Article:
You may not have felt this yet, but I think my listening tastes are slowly becoming outdated. I find I don't look for a lot of new stuff anymore, that might just be that I'm having so much fun "digging through the archives" as it were, but I don't know. But when today's bands cite their influences, it's always someone who was big 5 or 10 years ago ... they aren't going to say the Killers or the Strokes, because the people who are going to be influenced primarily by these bands are still learning the ropes, still discovering their musical identities.

    I'm only stopping now because I'm hungry. I might come back to this later.

  2. (I did know about U2's covers of Ramones, and am also surprised by it.)

    The ebb and flow of popular music, with influences and modern artists, is certainly a very interesting topic. Whenever anyone asks me what my band sounds like, or what my musical influences are, or if I think one band sounds like another, I almost always respond with a shrug. It's pretty hard to introspect that much for me, but I, from time to time, realize that some of my riffs came from here or there, or this bit of singing sounds like this. I like the idea that all of these bands and ideas are put in one end of my psyche, and as you said the "x-factor" happens, and the output comes out the other side. So, when I completely lift something from a certain song, I am usually surprised, although I know that I really liked that song (especially when I never set out to learn the chords or melodies to the song, but manage to copy them anyway).

    I'm constantly surrounded by new groups and music, and it kind get kind of overwhelming at times. Most of the times I balance the new stuff with listenings of all my favorite albums. Finding new bands can be pretty exciting, but I can definitely feel the draw to just step out of the loop and just listen and enjoy all the stuff I already know.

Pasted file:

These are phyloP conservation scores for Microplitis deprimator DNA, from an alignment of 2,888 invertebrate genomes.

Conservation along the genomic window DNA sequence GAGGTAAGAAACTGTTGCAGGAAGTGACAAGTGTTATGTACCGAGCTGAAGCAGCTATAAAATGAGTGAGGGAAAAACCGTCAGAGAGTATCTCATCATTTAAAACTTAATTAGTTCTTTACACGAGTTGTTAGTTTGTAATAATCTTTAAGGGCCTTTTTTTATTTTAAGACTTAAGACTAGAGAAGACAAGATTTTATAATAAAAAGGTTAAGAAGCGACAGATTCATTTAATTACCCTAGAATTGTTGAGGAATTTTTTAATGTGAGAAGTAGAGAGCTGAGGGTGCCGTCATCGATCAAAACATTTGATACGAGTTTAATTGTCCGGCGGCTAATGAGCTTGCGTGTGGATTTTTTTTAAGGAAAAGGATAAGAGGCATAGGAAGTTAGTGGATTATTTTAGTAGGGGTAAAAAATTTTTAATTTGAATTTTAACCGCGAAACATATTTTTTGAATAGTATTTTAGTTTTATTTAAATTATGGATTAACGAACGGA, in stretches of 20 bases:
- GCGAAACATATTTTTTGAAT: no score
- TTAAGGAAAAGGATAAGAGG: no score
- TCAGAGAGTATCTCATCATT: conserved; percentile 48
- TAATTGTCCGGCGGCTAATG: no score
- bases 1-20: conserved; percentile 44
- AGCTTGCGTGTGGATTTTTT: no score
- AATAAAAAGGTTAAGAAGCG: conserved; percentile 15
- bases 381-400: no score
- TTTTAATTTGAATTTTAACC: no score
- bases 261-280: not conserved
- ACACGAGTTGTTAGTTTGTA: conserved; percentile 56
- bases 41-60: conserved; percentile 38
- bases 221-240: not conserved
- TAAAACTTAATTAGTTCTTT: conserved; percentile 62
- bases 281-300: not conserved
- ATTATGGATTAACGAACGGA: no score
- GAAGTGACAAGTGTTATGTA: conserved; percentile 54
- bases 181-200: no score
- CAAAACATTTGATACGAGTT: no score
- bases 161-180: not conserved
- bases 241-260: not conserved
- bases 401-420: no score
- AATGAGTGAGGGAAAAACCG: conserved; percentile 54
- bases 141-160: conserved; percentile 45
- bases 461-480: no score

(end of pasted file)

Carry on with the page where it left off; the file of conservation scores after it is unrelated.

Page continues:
And, as I learn in psychology, there is a peak of remembering in people's lives around the early 20s, when a lot of stuff is going on. After this point (where you are), many are settling down, not seeking out as much new stuff, etc. So, I view my early teenage years and these years as being pretty influential in my musical development, and hoping that I find a lot of stuff that I like, but sooner or later I'll probably realize that I've got everything I need, and rely on the records I've listened to for dozens of times for recreation. I guess it's kind of like people have a limited number of slots in which to put bands or... something, and if you keep searching out the new stuff, the old stuff probably won't mean as much.

    So overwhelming.

    With that in mind, off to Vinyl Fever to trade in old, crappy CDs for some new, cutting-edge stuff! ;)

  3. Anonymous1:40 AM

    ...just as long as you don't insist that you are influenced by Beck, Bjork, Bright Eyes, Cursive, Dream Theater, Elliot Smith, Fugazi, Hot Hot Heat, Interpol, Outkast, Radiohead, Rage Against the Machine, The Darkness, The Flaming Lips, The Police, The Postal Service, Tool, and Wilco, and yet somehow only manage to produce vapid, generic pop-punk.

    Uh, not naming any names.